Cassiopeia A

https://www.nrao.edu/archives/plugins/Dropbox/files/CassA_RGB2002_hi.jpg

Description

Cassiopeia A is the remnant of a supernova explosion that occured over 300 years ago in our Galaxy, at a distance of about 11,000 light years from us. Its name is derived from the constellation in which it is seen: Cassiopeia, the Queen. A supernova is the explosion that occurs at the end of a massive star's life; and Cassiopeia A is the expanding shell of material that remains from such an explosion. This radio image of Cassiopeia A was created with the National Science Foundation's Very Large Array telescope in New Mexico. This image was made at 3 different frequencies: 1.4 GHz (L band), 5.0 GHz (C band), and 8.4 GHz (X band). Cassiopeia A is one of the brightest radio sources in the sky, and has been a popular target of study for radio astronomers for decades. The material that was ejected from the supernova explosion can be seen in this image as bright filaments.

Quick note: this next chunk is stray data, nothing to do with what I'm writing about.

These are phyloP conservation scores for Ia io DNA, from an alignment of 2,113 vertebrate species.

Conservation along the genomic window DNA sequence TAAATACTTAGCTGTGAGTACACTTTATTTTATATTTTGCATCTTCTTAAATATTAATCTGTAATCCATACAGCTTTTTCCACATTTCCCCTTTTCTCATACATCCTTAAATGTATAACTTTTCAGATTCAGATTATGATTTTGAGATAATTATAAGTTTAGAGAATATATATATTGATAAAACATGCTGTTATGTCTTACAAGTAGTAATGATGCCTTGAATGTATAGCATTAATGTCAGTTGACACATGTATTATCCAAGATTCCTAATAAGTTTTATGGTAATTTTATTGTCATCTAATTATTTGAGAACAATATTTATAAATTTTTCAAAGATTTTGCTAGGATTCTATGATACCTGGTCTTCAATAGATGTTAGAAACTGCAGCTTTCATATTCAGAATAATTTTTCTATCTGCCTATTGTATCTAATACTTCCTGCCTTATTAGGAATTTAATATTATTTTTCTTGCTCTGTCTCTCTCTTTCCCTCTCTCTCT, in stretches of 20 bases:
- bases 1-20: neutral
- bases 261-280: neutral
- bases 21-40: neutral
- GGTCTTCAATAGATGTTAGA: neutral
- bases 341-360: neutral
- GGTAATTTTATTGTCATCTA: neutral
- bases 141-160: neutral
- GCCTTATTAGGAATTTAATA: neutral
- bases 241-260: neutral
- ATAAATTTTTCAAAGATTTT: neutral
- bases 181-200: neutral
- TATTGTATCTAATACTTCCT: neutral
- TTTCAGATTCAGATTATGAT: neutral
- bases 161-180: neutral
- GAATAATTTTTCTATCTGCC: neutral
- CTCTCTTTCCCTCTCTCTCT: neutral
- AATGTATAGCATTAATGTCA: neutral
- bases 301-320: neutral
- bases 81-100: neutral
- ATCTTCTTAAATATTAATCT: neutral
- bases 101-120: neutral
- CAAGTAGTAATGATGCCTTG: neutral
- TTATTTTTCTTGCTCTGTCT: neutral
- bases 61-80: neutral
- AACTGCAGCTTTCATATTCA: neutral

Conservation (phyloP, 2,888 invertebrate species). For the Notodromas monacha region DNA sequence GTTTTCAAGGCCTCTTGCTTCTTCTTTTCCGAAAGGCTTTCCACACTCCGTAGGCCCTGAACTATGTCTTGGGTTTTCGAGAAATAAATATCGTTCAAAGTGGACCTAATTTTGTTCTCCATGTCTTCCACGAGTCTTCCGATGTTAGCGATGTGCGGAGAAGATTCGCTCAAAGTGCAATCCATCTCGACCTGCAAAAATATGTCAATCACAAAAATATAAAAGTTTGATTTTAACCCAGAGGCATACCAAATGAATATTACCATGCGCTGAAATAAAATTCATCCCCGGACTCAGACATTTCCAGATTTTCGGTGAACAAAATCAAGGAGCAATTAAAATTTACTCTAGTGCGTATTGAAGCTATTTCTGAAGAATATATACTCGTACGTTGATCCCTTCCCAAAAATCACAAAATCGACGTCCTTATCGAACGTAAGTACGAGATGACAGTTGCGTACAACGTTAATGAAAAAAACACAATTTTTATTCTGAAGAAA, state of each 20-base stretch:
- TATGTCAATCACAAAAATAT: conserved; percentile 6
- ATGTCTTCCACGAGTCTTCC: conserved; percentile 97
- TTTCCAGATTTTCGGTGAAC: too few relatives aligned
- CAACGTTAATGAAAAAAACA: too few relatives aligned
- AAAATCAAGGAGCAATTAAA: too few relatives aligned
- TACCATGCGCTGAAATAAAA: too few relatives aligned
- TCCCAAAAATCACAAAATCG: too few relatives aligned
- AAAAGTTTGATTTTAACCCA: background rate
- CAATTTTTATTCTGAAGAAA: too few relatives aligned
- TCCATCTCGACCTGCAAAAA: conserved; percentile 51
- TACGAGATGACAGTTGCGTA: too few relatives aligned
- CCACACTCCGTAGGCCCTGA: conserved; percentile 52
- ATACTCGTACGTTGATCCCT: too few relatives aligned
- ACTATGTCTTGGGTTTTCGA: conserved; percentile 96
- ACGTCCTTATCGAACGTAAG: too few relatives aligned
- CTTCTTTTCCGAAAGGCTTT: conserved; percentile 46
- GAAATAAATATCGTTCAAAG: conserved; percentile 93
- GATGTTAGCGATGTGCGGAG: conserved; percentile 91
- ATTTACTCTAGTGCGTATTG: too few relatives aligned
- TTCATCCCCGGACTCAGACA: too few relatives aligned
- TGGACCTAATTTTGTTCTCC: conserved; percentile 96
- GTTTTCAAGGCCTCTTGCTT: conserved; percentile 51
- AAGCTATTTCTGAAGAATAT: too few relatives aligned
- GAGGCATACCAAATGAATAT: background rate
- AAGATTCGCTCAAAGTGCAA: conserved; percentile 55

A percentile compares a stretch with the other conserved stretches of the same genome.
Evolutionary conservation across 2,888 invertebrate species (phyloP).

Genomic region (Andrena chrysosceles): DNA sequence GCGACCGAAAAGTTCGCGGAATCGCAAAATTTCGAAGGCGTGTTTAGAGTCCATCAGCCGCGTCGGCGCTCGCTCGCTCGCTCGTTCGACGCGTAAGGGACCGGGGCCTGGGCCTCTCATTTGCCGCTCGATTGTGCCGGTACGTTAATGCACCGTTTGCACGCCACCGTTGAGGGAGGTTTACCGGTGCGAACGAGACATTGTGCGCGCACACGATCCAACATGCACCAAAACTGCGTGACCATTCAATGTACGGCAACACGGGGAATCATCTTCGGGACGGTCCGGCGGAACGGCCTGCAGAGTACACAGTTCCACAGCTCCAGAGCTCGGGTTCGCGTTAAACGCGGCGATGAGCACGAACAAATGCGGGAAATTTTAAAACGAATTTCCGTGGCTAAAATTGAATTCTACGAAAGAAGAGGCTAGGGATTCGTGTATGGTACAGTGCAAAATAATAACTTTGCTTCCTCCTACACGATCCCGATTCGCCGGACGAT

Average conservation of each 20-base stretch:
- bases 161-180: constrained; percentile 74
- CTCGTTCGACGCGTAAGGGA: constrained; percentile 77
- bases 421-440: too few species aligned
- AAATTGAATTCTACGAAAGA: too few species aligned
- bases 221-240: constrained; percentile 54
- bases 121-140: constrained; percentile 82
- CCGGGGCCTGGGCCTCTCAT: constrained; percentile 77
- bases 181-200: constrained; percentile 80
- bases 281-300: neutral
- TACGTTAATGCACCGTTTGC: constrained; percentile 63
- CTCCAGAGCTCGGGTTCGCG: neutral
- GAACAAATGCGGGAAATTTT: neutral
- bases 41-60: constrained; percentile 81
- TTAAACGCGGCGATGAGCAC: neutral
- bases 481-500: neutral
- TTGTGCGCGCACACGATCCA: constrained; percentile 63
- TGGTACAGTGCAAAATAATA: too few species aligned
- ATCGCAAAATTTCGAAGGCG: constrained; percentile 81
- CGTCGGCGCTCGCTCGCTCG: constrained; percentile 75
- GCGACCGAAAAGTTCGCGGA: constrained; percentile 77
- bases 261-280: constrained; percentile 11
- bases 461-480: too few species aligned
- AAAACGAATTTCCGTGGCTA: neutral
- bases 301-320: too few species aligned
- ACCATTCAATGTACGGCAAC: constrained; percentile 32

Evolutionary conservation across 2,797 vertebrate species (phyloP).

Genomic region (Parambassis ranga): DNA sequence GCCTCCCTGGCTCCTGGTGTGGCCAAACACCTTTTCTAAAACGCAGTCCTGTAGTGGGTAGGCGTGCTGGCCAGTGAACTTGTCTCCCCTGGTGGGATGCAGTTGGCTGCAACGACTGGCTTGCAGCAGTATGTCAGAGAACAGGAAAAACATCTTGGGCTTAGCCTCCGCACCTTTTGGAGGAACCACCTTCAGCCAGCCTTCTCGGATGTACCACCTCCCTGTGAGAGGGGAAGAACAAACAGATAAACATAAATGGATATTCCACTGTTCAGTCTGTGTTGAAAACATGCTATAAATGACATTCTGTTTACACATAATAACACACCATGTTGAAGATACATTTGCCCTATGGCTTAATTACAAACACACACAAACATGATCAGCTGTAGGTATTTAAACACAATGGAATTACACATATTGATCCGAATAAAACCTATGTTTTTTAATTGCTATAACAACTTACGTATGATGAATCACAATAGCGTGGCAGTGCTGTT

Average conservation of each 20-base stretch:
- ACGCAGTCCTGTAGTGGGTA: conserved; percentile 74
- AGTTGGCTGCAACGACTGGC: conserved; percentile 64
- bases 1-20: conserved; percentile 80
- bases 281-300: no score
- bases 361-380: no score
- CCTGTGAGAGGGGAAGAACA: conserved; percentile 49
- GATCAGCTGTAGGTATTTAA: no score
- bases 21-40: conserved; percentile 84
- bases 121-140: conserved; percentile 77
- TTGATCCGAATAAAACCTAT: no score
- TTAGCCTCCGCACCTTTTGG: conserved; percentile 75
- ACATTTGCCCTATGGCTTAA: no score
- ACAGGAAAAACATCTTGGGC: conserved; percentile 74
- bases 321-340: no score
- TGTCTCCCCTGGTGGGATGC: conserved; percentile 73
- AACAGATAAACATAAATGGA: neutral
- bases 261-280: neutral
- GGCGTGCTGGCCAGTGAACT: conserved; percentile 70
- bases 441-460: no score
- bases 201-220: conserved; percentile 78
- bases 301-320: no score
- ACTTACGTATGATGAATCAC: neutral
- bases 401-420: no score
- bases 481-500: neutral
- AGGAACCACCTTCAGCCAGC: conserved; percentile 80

Creator

Legacy Astronomical Images

Rights

NRAO/AUI/NSF does not hold full copyright for this image. Contact the archivist for details.

Type

Legacy Astronomical Image

Object Name

Cassiopeia A

Photographer

Image composite by T. Rector

Investigators

L. Rudnick, T. Delaney, J. Keohane & B. Koralesky

Telescope

Very Large Array (VLA)

Observation Date

1994-03-25

Type of Observation

continuum

Center of Image

RA 23:21:13.000, Dec: 58:32:35.000 (B1950)

Field of View

0.100000 x 0.100000 degrees

Notes

Contact the archivist for a high resolution tif of this image.

Series

Galactic Sources Series

Unit

Supernova Remnants Unit

Citation

Legacy Astronomical Images, “Cassiopeia A,” NRAO Archives, accessed June 16, 2021, https://www.nrao.edu/archives/items/show/33522.